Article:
Art, especially literature, is ``a form of moral insurance'' that, if widely disseminated, could counteract the worst impulses of societies and governments, declares Brodsky in his eloquent 1987 Nobel lecture. In another essay, ``An Immodest Proposal,'' the eminent poet and essayist suggests ways to make poetry much more available to the public. In an open letter to Czech president Vaclav Havel, Brodsky (who emigrated from Russia to the U.S. in 1972 after spending two years in prison as a dissident) looks squarely at the moral and economic anarchy of post-communist eastern Europe. This miscellany of reprinted essays and speeches reveals an elegant writer and incisive thinker. ``Collector's Item'' segues from spy novels, to a psychological profile of Cambridge spy Kim Philby, secret agent for Moscow, to an analysis of how espionage becomes a mutually destructive game. Elsewhere Brodsky champions Thomas Hardy as a modern poet of existential truths and follows Rainer Maria Rilke's poetic journey to the netherworld of Orpheus. Other pieces deal with nostalgia, lessons of history, a trip to Rio de Janeiro, Robert Frost's poetry and Roman emperor/poet Marcus Aurelius's Stoic Meditations. (Nov.)
Library Journal
It is unfortunate that Brodsky (former poet laureate of the United States) would release a literary work with so much potential and so much disappointment. True, this collection represents some of Brodsky's most engaging insights. Pieces like the title essay represents his supreme talents as a writer; "On Grief and Reason" reveals the sagacity of Brodsky's mind by offering the reader a new way of looking at the poetry of Robert Frost through two of Frost's poems, "Come In" and "Burial." Brodsky puts Frost alongside the Virgil of the Eclogues and the Georgics. But most of the other essays fail to demonstrate the richness one expects of Brodsky's writing, e.g., his 1987 Nobel Prize acceptance speech, which lacks literary merit. Ultimately, Brodsky stretches himself too thin. Not a priority purchase.-Tim Gavin, Episcopal Acad., Merion, Pa.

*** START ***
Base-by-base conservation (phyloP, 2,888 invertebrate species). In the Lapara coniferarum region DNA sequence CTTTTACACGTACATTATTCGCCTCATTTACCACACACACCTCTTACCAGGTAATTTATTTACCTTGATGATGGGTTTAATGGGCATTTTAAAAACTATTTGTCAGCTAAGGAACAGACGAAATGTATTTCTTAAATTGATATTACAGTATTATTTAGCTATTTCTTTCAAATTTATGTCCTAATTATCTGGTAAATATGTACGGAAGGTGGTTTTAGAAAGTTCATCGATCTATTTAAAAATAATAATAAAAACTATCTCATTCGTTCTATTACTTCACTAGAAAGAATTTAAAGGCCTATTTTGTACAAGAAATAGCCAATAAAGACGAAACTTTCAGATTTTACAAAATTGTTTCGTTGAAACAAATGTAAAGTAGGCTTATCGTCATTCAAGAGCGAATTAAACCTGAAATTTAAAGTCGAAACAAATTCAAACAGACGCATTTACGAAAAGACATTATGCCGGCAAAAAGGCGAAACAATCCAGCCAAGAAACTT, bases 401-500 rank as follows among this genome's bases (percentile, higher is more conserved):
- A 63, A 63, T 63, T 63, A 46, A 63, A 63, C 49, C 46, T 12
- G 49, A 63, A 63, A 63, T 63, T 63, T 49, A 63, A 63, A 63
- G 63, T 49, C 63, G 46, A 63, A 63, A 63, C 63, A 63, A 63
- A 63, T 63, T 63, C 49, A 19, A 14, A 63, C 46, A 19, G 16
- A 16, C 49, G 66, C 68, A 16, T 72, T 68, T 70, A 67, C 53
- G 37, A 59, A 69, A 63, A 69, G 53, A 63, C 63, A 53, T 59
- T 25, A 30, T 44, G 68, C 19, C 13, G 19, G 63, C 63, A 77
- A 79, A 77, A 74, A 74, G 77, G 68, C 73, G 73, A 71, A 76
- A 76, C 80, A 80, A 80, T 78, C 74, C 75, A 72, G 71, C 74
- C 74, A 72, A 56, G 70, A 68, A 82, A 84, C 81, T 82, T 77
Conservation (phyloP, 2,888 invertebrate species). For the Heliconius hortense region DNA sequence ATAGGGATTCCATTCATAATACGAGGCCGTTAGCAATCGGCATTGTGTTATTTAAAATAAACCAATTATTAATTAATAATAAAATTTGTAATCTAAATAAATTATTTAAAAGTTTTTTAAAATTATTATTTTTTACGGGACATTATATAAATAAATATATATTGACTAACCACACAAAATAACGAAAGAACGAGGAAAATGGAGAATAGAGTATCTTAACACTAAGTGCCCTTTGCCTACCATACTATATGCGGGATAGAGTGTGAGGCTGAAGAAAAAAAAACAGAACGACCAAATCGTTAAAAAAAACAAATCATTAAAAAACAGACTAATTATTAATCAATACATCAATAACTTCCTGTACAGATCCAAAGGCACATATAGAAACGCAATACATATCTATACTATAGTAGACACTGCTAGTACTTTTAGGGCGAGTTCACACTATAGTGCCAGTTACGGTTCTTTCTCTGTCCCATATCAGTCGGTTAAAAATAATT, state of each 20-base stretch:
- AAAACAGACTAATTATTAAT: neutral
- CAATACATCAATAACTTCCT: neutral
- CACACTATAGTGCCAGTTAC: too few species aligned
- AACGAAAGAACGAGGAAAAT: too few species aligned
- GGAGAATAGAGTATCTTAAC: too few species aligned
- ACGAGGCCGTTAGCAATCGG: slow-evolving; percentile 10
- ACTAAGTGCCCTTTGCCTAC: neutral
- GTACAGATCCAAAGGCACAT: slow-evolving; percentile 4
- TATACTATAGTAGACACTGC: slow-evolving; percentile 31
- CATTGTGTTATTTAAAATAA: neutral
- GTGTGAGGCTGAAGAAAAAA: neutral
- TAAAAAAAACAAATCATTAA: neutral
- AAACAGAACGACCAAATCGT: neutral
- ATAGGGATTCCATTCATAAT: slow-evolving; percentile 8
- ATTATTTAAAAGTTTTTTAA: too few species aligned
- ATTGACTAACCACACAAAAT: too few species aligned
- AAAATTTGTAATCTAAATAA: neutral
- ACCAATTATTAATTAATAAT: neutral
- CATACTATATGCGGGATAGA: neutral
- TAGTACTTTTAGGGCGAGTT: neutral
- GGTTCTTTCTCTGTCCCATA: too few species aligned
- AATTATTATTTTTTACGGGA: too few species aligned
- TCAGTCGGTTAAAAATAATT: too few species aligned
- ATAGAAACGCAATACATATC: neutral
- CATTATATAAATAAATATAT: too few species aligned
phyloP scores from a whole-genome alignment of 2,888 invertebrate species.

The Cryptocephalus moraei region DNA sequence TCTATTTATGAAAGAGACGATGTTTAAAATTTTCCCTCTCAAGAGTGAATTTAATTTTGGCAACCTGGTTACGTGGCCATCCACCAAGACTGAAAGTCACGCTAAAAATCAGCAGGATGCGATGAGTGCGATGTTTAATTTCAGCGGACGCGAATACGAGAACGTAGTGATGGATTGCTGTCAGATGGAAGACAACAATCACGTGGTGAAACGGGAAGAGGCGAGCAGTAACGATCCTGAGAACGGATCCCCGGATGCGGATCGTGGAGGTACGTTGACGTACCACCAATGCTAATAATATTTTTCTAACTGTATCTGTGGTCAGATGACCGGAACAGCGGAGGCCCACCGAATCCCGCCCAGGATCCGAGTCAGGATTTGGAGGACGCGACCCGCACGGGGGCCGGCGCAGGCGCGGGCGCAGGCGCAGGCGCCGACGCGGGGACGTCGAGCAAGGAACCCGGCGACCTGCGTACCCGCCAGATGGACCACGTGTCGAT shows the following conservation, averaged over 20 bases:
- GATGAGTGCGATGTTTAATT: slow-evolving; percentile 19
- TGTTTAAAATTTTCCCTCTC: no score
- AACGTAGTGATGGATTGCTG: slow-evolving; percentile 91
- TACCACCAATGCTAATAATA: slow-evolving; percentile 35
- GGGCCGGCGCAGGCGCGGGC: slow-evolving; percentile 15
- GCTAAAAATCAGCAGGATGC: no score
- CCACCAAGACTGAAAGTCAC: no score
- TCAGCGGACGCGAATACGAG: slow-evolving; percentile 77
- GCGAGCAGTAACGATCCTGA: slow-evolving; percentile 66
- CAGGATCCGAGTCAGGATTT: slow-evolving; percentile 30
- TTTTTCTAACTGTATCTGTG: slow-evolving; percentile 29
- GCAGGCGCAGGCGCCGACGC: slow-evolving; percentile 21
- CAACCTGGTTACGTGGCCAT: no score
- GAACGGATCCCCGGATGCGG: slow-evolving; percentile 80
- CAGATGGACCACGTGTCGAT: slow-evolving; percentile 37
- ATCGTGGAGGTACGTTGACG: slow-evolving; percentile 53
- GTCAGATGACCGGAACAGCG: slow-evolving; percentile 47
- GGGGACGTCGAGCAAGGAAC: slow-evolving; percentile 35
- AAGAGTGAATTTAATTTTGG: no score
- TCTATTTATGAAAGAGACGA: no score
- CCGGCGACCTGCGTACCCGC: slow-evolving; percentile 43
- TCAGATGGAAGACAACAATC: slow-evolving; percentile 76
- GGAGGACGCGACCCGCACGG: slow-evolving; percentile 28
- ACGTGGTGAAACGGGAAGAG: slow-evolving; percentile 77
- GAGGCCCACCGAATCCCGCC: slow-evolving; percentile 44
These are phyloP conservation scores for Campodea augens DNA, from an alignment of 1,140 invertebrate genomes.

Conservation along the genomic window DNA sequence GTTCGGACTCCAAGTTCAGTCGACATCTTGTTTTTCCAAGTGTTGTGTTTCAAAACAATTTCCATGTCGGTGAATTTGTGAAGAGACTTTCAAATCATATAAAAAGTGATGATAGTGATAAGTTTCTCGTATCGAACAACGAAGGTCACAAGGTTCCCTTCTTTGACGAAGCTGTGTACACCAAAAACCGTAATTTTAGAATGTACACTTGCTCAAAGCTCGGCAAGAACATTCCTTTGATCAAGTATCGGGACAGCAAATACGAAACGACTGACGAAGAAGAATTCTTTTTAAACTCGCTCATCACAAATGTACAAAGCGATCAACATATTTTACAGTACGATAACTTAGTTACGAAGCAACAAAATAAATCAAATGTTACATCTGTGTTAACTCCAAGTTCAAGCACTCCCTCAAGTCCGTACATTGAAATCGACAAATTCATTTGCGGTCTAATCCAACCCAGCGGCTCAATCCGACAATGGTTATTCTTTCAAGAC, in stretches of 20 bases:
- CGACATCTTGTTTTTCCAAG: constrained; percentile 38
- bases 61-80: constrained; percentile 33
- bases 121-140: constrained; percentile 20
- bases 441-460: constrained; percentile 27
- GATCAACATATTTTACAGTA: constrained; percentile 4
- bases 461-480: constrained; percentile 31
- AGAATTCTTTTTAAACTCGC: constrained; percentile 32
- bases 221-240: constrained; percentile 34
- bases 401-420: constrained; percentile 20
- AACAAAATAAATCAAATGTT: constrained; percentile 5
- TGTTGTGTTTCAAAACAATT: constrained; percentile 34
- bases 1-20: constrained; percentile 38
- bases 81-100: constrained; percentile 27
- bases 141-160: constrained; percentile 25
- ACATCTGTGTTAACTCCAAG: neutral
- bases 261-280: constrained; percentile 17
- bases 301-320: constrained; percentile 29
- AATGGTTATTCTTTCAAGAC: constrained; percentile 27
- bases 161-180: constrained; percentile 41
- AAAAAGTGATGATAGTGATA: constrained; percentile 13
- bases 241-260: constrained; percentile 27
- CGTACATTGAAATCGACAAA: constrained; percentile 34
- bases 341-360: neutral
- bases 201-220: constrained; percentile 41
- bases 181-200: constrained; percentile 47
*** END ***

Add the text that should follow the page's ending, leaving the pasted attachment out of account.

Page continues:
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Product Details

  • ISBN-13: 9780374525095
  • Publisher: Farrar, Straus and Giroux
  • Publication date: 4/10/1997
  • Edition description: First Edition
  • Edition number: 1
  • Pages: 504
  • Sales rank: 728,055
  • Product dimensions: 5.50 (w) x 8.50 (h) x 1.11 (d)

Meet the Author

Joseph Brodsky (1940-96) came to the United States in 1972, an involuntary exile from the Soviet Union. He received the Nobel Prize in Literature in 1987 and served as Poet Laureate of the United States in 1991 and 1992.

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Table of Contents

Spoils of War 3
The Condition We Call Exile 22
A Place as Good as Any 35
Uncommon Visage 44
Acceptance Speech 59
After a Journey 62
Altra Ego 81
How to Read a Book 96
In Praise of Boredom 104
Profile of Clio 114
Speech at the Stadium 138
Collector's Item 149
An Immodest Proposal 198
Letter to a President 212
On Grief and Reason 223
Homage to Marcus Aurelius 267
A Cat's Meow 299
Wooing the Inanimate 312
Ninety Years Later 376
Letter to Horace 428
In Memory of Stephen Spender 459